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Revised EP for Licensed Practitioner Evaluations Will Improve Quality, Save Time and Reduce Costs


Neck down view of four doctors crossing their arms.
By Diane Meldi, MBA, CPCS, CPMSM, FMSP, and Molly Ford, MPP

The Joint Commission recently extended the timeframe for licensed practitioner evaluations from two years to three years to align with standard practice and to help streamline and enhance quality-assessment processes.

Revised Elements of Performance (EP) now state that an organization can grant initial, renewed or revised privileges for “three years or for the period required by law and regulation if shorter.” The revised EP is applicable to ambulatory care and office-based surgery, behavioral health care and human services, hospitals including critical access hospitals, and nursing care services under various standards, including Human Resources (HR), Human Resources Management (HRM) and Medical Staff (MS).

These revised EPs will benefit both healthcare organizations, for which it will help to improve quality and reduce costs, as well as medical services professionals (MSPs) who provide medical staff and credentialing services. 

Revised EP will help MSPs focus on comprehensive quality assessment
MSPs are experts in quality analysis and are essential to ensuring patient safety across all types of healthcare organizations. Ensuring safety requires MSPs to use their training and skill sets to initially credential, as well as continuously assess, practitioners. A three-year evaluation schedule will give MSPs more time to comprehensively assess practitioners with clinical privileges via ongoing monitoring. Because reappointment processes and ongoing monitoring require MSPs to perform similar analyses, a three-year EP schedule will reduce duplications and enable MSPs to assess practitioners more efficiently and comprehensively. 

Physician leaders will also benefit from this revision, as it will enable them to focus on elements of quality and clinical privileges thoroughly every three years instead of two.

Reappointment is a lengthy process that can often take six months to complete. The process requires the practitioner to submit an application to the medical staff office and MSPs to review the practitioner’s clinical privileges, verify state licenses and board certifications, and collect and evaluate quality data and peer reviews. The cost of the application process and approval is estimated to be $600 to $800 per applicant. Therefore, reviewing reappointment applications every three years instead of every two years also will save money.

Stakeholder input resulted in this change
The National Association Medical Staff Services (NAMSS), the membership organization for over 6,000 MSPs, applauds The Joint Commission for extending the reappointment timeframe to three years. In 2021, NAMSS hosted a stakeholder roundtable for organizations including the American Hospital Association, American Medical Association and its Organized Medical Staff Section, Centers for Medicare and Medicaid Services, and The Joint Commission to discuss the benefits of moving to a three-year reappointment schedule. NAMSS also released a position statement in 2021 supporting three-year reappointment and enhanced continuous monitoring processes.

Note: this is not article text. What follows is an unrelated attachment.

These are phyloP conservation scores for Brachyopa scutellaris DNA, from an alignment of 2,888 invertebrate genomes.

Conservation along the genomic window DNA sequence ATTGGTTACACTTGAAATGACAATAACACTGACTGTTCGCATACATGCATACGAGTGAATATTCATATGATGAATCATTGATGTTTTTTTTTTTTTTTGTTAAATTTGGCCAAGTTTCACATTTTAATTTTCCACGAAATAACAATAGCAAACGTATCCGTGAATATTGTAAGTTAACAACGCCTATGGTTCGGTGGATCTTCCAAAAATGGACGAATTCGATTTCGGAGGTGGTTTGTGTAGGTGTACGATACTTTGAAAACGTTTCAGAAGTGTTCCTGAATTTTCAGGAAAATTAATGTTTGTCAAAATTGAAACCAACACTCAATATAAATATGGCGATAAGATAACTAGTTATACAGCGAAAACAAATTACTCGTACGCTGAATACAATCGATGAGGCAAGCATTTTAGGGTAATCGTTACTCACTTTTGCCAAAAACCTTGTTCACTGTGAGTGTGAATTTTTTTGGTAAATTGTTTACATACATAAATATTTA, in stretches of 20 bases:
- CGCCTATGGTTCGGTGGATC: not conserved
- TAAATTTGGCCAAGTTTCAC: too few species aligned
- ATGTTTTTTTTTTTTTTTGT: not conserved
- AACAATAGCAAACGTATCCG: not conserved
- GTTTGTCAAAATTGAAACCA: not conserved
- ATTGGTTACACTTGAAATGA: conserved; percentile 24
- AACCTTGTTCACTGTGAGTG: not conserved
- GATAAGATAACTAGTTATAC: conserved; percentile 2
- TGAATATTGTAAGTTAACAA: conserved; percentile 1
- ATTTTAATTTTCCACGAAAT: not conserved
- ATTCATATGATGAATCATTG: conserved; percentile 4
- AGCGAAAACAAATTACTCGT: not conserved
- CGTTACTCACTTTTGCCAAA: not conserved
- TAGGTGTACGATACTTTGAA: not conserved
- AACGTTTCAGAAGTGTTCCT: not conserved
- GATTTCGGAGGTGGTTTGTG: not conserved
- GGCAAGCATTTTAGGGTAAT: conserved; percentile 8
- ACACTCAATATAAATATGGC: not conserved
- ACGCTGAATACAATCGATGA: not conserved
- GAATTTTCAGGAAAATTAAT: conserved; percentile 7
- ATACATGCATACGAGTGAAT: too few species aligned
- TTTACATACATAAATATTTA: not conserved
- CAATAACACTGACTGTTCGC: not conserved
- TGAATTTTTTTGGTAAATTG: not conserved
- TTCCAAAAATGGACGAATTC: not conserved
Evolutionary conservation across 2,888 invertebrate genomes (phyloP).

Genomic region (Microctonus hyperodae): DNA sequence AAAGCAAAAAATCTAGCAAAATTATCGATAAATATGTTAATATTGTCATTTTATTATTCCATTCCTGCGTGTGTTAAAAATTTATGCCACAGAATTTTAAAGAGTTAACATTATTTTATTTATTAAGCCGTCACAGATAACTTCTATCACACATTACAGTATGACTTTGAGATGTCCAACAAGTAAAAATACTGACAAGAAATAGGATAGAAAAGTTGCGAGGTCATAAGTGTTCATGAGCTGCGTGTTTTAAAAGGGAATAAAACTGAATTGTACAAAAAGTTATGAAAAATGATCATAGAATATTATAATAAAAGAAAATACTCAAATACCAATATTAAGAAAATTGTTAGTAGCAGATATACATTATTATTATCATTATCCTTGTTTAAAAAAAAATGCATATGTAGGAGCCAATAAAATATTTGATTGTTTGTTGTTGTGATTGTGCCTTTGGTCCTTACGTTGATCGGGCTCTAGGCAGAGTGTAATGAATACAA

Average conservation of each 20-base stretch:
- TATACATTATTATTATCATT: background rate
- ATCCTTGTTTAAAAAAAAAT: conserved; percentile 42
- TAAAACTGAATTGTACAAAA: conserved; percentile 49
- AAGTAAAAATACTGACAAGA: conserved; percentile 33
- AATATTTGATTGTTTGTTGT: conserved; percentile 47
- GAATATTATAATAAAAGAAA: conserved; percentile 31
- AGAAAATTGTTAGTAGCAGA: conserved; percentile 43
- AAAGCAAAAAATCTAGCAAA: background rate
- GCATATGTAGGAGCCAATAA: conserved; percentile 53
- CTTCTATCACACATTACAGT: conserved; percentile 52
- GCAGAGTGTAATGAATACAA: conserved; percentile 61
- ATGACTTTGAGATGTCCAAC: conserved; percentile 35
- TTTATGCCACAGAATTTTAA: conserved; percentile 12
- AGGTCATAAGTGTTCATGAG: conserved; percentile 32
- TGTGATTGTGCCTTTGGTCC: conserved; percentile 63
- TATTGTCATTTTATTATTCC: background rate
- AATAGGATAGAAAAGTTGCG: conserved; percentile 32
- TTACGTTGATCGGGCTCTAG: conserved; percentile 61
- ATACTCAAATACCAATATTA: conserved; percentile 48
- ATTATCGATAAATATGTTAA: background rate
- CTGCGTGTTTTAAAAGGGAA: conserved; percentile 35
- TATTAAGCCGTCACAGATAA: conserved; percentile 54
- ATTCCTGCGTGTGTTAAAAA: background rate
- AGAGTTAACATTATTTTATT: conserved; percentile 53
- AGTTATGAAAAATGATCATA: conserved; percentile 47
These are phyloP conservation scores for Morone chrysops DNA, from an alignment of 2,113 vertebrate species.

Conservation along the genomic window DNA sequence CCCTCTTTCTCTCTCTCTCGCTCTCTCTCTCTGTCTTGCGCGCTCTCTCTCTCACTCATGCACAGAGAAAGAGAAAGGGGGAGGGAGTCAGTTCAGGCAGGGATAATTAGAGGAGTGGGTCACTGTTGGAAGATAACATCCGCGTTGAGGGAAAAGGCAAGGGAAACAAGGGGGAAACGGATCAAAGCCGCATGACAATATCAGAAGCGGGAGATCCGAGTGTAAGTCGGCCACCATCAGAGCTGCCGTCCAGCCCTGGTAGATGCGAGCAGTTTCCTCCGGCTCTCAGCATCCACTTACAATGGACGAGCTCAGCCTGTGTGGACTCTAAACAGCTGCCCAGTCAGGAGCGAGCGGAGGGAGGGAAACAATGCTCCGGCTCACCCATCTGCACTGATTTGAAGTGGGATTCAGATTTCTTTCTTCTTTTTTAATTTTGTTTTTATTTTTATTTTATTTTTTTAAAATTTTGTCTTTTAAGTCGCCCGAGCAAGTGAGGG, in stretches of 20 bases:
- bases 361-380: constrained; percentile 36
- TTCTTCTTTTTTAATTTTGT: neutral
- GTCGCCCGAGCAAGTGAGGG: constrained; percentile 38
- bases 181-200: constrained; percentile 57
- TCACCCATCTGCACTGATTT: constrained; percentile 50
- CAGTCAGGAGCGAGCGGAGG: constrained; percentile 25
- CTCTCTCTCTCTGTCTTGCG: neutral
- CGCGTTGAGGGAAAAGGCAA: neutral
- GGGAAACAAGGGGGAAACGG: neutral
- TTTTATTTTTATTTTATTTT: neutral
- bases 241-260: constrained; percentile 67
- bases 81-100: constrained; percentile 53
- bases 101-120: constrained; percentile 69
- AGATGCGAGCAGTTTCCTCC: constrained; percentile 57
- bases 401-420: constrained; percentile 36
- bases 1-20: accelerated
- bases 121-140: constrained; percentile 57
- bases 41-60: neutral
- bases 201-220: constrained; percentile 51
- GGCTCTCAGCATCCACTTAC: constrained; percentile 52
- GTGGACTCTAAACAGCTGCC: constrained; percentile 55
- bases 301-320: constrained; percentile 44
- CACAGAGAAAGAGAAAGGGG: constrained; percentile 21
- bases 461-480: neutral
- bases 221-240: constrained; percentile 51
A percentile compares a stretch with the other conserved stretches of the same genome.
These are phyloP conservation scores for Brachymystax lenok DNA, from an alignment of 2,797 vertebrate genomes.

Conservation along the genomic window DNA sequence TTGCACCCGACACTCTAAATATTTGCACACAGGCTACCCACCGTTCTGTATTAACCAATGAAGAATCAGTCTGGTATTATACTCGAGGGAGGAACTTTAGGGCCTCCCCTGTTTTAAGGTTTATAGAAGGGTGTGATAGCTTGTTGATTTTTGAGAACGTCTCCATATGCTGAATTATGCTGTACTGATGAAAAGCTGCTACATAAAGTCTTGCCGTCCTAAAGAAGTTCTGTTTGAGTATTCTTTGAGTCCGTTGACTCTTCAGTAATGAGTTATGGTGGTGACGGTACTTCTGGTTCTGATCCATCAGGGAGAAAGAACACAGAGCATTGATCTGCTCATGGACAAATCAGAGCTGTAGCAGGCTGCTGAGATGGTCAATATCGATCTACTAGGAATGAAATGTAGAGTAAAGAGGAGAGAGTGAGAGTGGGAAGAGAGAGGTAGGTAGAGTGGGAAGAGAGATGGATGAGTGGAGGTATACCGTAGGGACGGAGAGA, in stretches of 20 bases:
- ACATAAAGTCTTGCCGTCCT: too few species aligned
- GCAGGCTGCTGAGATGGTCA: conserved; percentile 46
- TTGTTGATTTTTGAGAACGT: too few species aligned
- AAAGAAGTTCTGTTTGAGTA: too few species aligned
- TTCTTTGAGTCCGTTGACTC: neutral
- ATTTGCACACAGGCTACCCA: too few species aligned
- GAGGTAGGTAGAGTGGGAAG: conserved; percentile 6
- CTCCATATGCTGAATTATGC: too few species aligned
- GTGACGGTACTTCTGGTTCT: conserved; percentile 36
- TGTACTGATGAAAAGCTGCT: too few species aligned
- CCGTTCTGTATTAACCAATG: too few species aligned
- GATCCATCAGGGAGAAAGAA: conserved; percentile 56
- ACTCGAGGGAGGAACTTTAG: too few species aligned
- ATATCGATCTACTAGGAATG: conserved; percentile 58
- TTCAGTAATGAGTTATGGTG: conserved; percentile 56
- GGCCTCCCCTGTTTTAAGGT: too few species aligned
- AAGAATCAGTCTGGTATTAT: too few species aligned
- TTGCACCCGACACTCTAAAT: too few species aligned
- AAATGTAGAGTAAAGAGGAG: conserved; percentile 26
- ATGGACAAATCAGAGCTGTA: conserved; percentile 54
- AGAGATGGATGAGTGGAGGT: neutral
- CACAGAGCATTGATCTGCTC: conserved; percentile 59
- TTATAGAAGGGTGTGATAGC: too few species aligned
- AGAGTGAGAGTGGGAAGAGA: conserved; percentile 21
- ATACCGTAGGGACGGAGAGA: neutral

NAMSS is proud to call The Joint Commission a partner in streamlining and enhancing quality-assessment that encourages growth while helping to ensure patient safety.

Review your state’s reappointment requirement
Despite The Joint Commission’s revised EPs, some states still require a two-year recredentialing process due to existing statutes. MSPs should review their state’s reappointment requirements to ensure compliance. NAMSS in the meantime will work with its strategic partners to help these states update their laws to align with The Joint Commission revised policy. For example, Mercy Health is advocating in the four states in which it operates (Oklahoma, Kansas, Arkansas, and Missouri) to change the two-year reappointment requirement to three. 

Healthcare organizations in states not limited by a two-year reappointment requirement can move to a three-year reappointment process. MSP and medical staff leaders should create an action plan and timeline to implement a three-year reappointment schedule. Medical staff bylaws, policies, procedures, processes, and other documents may need to be revised, reviewed and improved before you can begin this new three-year process. 

NAMSS will continue to provide the education and resources MSPs need to be at their best, and that's something that we all work toward. Look for more NAMSS resources soon to help navigate this change at the organizational level. MSPs are the gatekeepers of patient safety. Their role is critical to ensuring that patients are safe and that those who are providing care have the competencies and the privileges to do so. 

Diane Meldi has more than 25 years of experience as a medical services professional. Employed by Mercy Health in Springfield, Missouri, as a senior consultant, she serves on the NAMSS board as a government relations and stakeholders liaison. Molly Ford oversees advocacy, policy and government relations for the National Association Medical Staff Services (NAMSS), which works to enhance the professional development and recognition of the medical services profession through education and advocacy.